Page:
Since a movement
to *w* and *z* results in an
increase in the current account balance, while a shift
to *x* or *y* causes a reduction
in the balance, the line representing a constant CAB must be
positively sloped.

Another way to see this is to use
the *\(CA^{D}\)* function above. Suppose the CAB
is originally at the value *K*. If the exchange rate
(*\(E_{$/£}\)*) rises, ceteris paribus, then CA will rise.
We can now ask how GNP would have to change to get back to a CA
balance of *K*. Clearly, if *Y* rises,
disposable income rises and the current account balance falls.
Raise GNP by precisely the right amount, and we can get the CAB
back to *K*. Thus an increase
in *\(E_{$/£}\)* must accompany an increase in GNP
to maintain a fixed current account balance and therefore an
iso-CAB line must be positively sloped.

The last thing we need to show is that the iso-CAB line is less
steeply sloped than the DD line. Suppose the economy moved to a
point such as *v*, which is on the same DD curve as the
original superequilibrium. Recall from __Chapter 9 "The AA-DD
Model"__, __Section 9.2 "Derivation of the DD Curve"__,
the DD curve is derived from a change in the exchange rate and its
effect on equilibrium GNP in the G&S market alone. The increase
in the exchange rate causes an increase in current account demand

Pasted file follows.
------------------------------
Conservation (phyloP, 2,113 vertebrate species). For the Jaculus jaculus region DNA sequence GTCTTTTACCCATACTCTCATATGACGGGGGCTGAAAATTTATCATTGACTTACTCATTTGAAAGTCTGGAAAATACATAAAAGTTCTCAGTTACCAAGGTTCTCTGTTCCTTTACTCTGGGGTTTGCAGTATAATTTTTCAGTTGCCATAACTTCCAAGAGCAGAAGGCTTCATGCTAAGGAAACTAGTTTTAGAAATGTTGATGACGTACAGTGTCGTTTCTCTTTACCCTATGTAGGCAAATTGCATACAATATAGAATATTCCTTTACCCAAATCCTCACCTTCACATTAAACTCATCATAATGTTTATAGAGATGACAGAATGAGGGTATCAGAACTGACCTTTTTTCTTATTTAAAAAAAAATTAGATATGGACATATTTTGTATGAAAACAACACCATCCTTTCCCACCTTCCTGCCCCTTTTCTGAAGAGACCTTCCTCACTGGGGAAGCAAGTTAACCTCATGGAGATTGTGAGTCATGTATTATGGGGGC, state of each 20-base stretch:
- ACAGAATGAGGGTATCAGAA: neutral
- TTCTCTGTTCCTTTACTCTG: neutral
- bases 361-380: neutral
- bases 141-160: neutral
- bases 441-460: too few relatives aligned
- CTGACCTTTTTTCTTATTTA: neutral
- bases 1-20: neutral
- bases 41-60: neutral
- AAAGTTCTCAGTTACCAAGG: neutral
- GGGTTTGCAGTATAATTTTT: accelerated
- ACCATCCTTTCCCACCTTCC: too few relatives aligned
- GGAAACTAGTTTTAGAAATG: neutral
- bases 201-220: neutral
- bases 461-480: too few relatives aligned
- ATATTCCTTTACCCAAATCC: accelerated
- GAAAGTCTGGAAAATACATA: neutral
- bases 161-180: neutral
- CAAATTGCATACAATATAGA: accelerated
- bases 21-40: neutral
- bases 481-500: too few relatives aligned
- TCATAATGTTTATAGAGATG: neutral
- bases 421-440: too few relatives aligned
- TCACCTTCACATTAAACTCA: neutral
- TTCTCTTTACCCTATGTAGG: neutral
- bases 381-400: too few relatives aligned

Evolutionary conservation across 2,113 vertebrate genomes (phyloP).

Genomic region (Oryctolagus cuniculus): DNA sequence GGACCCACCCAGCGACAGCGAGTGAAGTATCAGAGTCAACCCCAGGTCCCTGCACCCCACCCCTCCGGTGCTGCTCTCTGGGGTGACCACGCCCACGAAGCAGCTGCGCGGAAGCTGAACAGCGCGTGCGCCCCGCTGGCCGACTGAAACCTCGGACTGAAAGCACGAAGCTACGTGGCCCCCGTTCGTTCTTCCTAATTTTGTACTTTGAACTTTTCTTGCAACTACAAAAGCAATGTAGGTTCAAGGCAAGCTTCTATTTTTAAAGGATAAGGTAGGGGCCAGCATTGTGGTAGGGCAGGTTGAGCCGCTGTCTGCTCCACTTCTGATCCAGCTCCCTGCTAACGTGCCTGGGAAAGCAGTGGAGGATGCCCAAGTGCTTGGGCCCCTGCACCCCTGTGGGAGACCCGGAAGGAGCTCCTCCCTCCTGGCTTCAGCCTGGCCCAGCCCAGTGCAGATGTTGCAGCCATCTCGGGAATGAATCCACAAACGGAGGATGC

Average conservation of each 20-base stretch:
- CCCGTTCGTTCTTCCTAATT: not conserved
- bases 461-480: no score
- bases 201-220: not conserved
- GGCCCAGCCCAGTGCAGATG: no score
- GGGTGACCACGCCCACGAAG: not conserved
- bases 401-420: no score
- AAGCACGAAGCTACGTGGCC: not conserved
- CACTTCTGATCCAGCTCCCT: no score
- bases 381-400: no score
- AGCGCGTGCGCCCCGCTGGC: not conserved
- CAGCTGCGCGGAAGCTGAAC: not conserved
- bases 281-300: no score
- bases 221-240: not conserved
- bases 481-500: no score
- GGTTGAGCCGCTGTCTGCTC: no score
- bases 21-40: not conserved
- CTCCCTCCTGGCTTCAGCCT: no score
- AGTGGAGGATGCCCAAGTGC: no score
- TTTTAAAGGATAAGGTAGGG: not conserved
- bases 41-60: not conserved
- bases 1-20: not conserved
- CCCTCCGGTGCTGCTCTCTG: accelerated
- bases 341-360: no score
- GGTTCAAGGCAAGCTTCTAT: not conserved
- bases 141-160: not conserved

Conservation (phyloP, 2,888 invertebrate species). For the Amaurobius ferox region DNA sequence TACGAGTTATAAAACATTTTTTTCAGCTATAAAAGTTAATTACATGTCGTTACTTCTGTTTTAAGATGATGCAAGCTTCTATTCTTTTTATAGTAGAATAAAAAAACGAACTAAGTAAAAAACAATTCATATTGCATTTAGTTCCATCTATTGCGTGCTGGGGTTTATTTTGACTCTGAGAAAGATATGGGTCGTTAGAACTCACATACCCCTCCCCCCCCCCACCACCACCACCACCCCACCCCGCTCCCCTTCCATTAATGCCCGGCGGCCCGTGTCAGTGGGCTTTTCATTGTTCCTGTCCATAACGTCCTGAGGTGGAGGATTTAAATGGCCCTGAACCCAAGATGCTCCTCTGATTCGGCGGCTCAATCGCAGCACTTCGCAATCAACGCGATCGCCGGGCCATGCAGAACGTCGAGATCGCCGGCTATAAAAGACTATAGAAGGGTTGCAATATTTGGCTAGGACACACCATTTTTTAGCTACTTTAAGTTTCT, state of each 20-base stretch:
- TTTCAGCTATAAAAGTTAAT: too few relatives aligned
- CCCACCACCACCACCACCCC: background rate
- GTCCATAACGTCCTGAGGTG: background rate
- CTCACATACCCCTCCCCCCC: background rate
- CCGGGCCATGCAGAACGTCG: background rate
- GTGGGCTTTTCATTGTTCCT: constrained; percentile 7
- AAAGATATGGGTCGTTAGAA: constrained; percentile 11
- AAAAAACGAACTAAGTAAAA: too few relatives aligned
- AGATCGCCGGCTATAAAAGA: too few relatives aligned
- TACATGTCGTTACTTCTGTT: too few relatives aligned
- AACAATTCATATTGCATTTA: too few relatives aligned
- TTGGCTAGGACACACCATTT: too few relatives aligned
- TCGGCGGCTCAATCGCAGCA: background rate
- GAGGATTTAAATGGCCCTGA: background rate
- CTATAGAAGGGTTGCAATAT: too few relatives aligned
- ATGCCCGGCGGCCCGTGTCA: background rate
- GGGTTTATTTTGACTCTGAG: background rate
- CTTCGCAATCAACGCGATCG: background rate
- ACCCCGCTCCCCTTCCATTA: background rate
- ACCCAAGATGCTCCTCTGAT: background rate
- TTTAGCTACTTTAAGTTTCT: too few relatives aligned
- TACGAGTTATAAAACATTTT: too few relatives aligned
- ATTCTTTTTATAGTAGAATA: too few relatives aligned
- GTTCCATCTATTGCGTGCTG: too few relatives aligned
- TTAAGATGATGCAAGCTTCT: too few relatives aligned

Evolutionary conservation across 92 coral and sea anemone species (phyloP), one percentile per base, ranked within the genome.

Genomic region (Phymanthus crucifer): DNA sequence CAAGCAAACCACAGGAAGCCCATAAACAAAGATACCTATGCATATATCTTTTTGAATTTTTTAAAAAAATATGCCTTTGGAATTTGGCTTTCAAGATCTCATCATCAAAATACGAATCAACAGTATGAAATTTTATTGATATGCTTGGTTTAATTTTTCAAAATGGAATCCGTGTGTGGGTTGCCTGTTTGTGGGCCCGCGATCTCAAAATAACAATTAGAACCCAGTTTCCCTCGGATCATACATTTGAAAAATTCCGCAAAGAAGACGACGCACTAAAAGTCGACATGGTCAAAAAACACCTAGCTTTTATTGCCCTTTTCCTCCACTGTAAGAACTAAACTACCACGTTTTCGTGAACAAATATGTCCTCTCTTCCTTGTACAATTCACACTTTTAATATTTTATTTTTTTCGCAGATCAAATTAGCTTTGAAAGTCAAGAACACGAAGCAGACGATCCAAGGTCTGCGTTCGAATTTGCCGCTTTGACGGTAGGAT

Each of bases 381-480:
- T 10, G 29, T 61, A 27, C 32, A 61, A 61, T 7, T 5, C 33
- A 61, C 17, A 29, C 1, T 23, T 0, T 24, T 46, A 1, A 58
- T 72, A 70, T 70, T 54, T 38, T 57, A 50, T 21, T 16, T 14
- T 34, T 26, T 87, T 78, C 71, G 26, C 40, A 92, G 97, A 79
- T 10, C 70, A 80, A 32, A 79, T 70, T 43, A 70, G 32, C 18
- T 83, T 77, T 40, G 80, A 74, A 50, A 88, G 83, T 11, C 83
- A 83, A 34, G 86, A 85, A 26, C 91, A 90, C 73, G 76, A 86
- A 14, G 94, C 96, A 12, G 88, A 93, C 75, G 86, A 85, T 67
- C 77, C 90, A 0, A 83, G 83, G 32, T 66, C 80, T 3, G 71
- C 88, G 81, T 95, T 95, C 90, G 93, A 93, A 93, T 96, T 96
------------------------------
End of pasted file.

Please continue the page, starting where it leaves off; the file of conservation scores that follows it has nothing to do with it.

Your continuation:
through its effect on the real exchange rate. This causes an
increase in aggregate demand, which inspires the increase in GNP.
When equilibrium is reached in the G&S market, at
point *v*, aggregate supply, *Y*, will
equal aggregate demand and the following expression must hold:

The left side is aggregate supply given by the equilibrium value
at point *v* and the right side is aggregate
demand. Since GNP is higher at v, consumption demand
(*\(C^{D}\)*) must also be higher. However, because the
marginal propensity to consume is less than one, not all the extra
GNP will be spent on consumption goods; some will be saved.
Nevertheless, aggregate demand (on the right side) must rise up to
match the increase in supply on the left side. Since all the
increase in demand cannot come from consumption, the remainder must
come from the current account. This implies that a movement along
the DD curve to *v* results in an increase in the
current account balance. It also implies that the iso-CAB line must
be less steeply sloped than the DD curve.

## Using the Iso-CAB Line

The iso-CAB line can be used to assess the change in the
country’s current account balance from any exogenous variable
change except changes
in *\(P_{$}\)*, *\(P_{£}\)*, *\(T\)*,
and *\(TR\)*. The reason we must exclude these
variables is because the current account demand function is also
dependent on these exogenous variables. If tax revenues increased,
for example, all the iso-CAB lines would shift, making it much more